Thursday, December 18, 2008

Legal outsourcing:a reliable answer to law firms and corporations

The article “India Work Grows, With Glitches” by Julie Kay gives an overview of the legal outsourcing industry in India and enumerates the concerns currently faced by law firms and companies worldwide.

According to Forrester research, legal outsourcing to India will reach $4bn by 2015. The figure summarizes the changes witnessed in the past couple of years. The market has grown phenomenally owing to pressure from corporate counsel on law firms to reduce costs. Also, the favorable bar opinions have encouraged corporations and law firms to explore the benefits of outsourcing some of the legal support work. Even the profile of work handled by LPOs has changed from “back-office work” to intellectual property, legal research, contract and conflict review and litigation support. Thus, it has now become imperative for law firms to address their respective interests and reexamine all aspects of outsourcing.

The write-up talks about firms such as Baker& McKenzie; Greenberg Traurig; Milbank, Tweed, Hadley & Mc Cloy; and Shapiro Sher Guinot & Sandler, which are plagued by questions related to legal outsourcing, things such as maintenance of quality control, confidential nature of client information, supervision of lawyers located at different geographical points and other difficulties such as terrorist attacks in Mumbai.

Terrorism has in today’s world become a rampant problem. No country is spared from its detrimental negative effects. “Terrorism can happen anywhere”, said Jeffrey Bailey, associate general counsel for Fresh Del Monte Produce Inc. Having said that, the article stresses on the point that outsourcing companies cannot ignore lingering apprehensions about “… not only whether their (our) information is secure but whether there could be disruption to their (our) service”.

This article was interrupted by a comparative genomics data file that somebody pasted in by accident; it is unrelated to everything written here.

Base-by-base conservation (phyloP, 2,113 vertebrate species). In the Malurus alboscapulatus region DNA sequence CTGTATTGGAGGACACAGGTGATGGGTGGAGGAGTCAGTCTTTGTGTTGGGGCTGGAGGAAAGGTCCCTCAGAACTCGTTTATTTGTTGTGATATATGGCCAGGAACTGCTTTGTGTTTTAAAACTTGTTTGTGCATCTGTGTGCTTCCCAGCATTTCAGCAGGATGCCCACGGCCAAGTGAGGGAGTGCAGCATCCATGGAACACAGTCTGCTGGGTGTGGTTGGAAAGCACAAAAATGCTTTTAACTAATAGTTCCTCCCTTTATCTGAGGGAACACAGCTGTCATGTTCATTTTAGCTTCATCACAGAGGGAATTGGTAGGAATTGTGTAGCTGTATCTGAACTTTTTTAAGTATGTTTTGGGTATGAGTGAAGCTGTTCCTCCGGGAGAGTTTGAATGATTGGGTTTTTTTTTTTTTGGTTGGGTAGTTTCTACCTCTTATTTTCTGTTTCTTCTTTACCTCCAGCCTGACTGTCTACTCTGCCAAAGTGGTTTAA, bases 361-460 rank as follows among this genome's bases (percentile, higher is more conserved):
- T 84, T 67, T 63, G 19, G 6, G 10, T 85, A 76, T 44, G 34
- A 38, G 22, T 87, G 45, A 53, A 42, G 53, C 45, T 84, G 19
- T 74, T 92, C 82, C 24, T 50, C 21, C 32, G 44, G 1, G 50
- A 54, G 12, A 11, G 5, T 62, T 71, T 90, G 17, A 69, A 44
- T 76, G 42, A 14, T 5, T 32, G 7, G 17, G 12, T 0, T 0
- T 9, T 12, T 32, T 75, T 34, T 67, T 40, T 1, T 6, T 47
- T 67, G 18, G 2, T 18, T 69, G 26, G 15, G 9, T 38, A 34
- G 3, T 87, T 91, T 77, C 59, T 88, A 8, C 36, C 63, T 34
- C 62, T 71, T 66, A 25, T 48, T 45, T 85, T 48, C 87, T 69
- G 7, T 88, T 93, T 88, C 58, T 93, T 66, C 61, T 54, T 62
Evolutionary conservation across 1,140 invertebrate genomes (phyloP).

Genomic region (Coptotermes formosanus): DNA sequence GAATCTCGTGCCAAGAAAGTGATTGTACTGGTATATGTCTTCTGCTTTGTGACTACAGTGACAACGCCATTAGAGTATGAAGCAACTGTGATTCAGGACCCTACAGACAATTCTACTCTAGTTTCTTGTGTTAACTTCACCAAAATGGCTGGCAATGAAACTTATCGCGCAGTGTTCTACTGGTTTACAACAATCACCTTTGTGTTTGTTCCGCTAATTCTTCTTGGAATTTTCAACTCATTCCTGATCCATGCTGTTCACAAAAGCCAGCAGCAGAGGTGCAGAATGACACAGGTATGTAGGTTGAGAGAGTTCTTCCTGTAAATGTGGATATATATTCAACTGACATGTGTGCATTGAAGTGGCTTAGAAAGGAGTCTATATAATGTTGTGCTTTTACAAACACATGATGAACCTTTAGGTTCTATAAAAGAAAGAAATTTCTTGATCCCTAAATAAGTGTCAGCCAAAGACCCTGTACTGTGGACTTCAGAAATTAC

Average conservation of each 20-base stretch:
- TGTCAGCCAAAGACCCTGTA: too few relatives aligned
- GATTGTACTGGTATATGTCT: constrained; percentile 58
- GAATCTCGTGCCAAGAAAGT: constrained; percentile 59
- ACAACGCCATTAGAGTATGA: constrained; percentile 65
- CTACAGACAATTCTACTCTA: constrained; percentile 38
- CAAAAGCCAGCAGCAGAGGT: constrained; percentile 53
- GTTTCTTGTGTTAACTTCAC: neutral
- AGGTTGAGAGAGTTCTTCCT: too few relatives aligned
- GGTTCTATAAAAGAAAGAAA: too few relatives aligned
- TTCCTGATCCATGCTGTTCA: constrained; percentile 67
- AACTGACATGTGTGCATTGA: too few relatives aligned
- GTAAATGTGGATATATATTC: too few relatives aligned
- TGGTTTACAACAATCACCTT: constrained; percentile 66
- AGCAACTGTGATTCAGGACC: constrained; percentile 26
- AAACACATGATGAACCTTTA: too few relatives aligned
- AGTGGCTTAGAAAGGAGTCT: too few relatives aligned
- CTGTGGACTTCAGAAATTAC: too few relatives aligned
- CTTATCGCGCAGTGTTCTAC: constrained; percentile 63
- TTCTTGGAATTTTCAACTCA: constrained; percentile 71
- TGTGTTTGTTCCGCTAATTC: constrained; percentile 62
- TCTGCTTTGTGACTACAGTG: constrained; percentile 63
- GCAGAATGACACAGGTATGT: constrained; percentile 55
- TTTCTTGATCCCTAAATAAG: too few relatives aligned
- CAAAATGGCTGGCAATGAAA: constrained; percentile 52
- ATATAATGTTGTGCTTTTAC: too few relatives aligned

Among the key benefits of legal outsourcing to an offshore location such as India are access to a huge talent base trained in common law, ability to scale up operations in a cost-effective manner, ability to benefit from principles of operations management such a ISO 9001 and Six Sigma when applied to legal support services, effecting a 24-hour work day and provisioning relatively simple legal tasks such as document or contract review from a willing workforce unlike new associates who perceive these tasks to be mundane. However, these advantages are desired only when accompanied with high quality services being offered.

Julie Kay gives the example of Greenberg Traurig that has recently outsourced a limited amount of IP work. Its focus is “to deliver the highest quality legal services as cost-effectively as possible” to its clients. In order to achieve this they have done some pilot projects using offshore resources.

Lately, outsourcing industry gained further momentum from recent favorable Bar ethics opinions, from the San Diego Bar Association in 2007, the Florida Bar in January 2008, the North Carolina State Bar in April 2008 and the American Bar Association in August 2008. All are in unison in the thought that outsourcing is allowed, provided certain pre-requisites are met, including notification to the client and supervision of the foreign lawyers by U.S. lawyers.

As a final comment to disquietude regarding offshoring, the article mentions step taken for its mitigation. People like William Byrnes, assistant dean at the Thomas Jefferson School of Law, are involved in developing an LPO certification program along with American Academy of Financial Management. This and more will help in answering the questions still in the minds of those deliberating about benefiting from legal outsourcing.